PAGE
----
Let Voting Begin; Barnesville Pumpkin Turnout ‘Worst Ever’

Voting in the Nov. 6 general election will begin in Belmont County on Tuesday, with the expectation of a possible record turnout based on the fact that even before the balloting gets underway the board of elections office has been swamped with more than 8,000 absentee ballot applications.

Board of elections director Bill Shubat, an outspoken supporter of absentee voting because of its simplicity, said at least six voting booths will be set up in the lobby of the board office in St. Clairsville for those who want to vote prior to the Nov. 6 election. Three poll workers will be on hand to assist voters with filling out the necessary forms and checking identity before they cast their ballots.

Shubat admitted the sudden surge for absentee ballot application was for the most part the result of the statewide mailing of the applications by the secretary of state’s office. A major disagreement between the Democrats and Republicans as to how long the pre-election voting will last continues unresolved. A decision is still has not been reached on whether voting will be permitted on the last weekend preceding the Nov. 6 election. Shubat said the final word on that is still being awaited.

A record number of absentee ballots – 14,138 – were cast in the 2008 election and with the fast start on the election process this year, Shubat indicates that record could very well be broken. Each year, Shubat noted, it seems more and more people are casting absentee votes because they can do it in the ease and comfort of their homes. “It’s the easiest and best way to vote,” Shubat advised.

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“Worst ever.”

With those two words veteran weigh master for the Barnesville Pumpkin Festival – Darren Miller – summed up what happened Wednesday night during the celebrated weigh-in ceremony for the giant pumpkins coming in for the annual Barnesville Pumpkin Festival.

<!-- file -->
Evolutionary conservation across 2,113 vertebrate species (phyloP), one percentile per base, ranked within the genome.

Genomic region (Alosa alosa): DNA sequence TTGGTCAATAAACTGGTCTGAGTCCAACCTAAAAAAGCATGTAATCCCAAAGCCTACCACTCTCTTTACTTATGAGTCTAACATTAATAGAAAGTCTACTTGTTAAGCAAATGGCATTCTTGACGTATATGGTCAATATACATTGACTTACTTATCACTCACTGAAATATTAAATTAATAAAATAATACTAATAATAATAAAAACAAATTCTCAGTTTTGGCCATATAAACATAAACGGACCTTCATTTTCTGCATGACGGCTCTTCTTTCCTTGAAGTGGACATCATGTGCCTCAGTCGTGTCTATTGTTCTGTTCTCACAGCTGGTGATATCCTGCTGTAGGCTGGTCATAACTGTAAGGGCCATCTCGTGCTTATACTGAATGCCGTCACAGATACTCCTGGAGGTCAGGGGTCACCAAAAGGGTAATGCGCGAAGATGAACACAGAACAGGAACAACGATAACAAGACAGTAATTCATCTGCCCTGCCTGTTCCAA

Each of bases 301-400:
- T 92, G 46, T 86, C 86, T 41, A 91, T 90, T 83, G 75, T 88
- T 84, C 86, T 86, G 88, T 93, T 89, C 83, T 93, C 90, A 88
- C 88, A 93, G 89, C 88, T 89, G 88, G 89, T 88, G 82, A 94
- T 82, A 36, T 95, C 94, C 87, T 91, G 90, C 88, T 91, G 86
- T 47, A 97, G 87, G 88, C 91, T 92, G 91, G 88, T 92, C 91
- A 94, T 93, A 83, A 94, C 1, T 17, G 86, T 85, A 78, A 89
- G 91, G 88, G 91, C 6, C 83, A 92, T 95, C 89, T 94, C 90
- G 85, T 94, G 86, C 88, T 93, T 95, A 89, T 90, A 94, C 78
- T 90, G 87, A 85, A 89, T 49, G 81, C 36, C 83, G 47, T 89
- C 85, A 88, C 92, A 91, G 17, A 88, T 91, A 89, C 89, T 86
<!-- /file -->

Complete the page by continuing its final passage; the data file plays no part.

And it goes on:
“Never in the 29 years I’ve been weighing these pumpkins has there been a day like this,” Miller declared. “The hot summer and the bad storms caused all the problems.” Only two growers from Barnesville had entries in the competition.

When the three-hour weigh-in ended at 9 p.m. only 12 pumpkins had been brought in to be weighed. By that time many of the huge crowd on hand to witness the big pumpkins left because they were tired of waiting for more of them to come in. There weren’t any for the last hour.

But earlier in the evening came one huge orange growth that survived the harsh summer weather and the savage winds. It tipped the scale at 1,500.5 pounds – three pounds shy of a record for the festival. It was brought in by Jay Johnston of Kimbolton who said simply that it took “a lot of work” to keep it growing and keep it from being destroyed. For his effort Kimbolton will receive the top prize of $1 per pound or $1,500.50 for his hard work.

One of the crew of men helping at the weigh-in, Todd Skinner of Barnesville, usually has pumpkin entries and has won the “King Pumpkin” title four times in the past 12 years. He didn’t have even one entry this year but it was not because he didn’t try. Mother Nature dealt him a crushing blow when near hurricane-type winds ripped a disastrous trail through Barnesville, destroying his pumpkin patch.

“We lost everything in that July storm. The wind totally destroyed our patch,” Skinner said solemnly as he described how the strong wind gusts tore all the leaves off the pumpkins he had growing next to his home located only a few blocks from where the festival is held in downtown Barnesville.

“The pumpkins were about the size of a beach ball and they were just getting to the point where they would start spreading out when the storm hit.” Skinner had the “King Pumpkin” last year with his entry that tipped the scale at 1,311 pounds. In 2008 his 1,175 pounder was a winner as was his entry of 909 pounds in 2004. His initial winning entry of 1,109 pounds came in 2000. That pumpkin was the first in the history of the festival to go over the 1,000-pound mark.

Usually, Skinner pointed out, he has his pumpkin patch in a little valley close to his home. “This year I moved the patch up the hill next to my home.” That was a mistake, he admits, because “the wind just tore us apart. It also caused a lot of damage to our home and all through Barnesville.”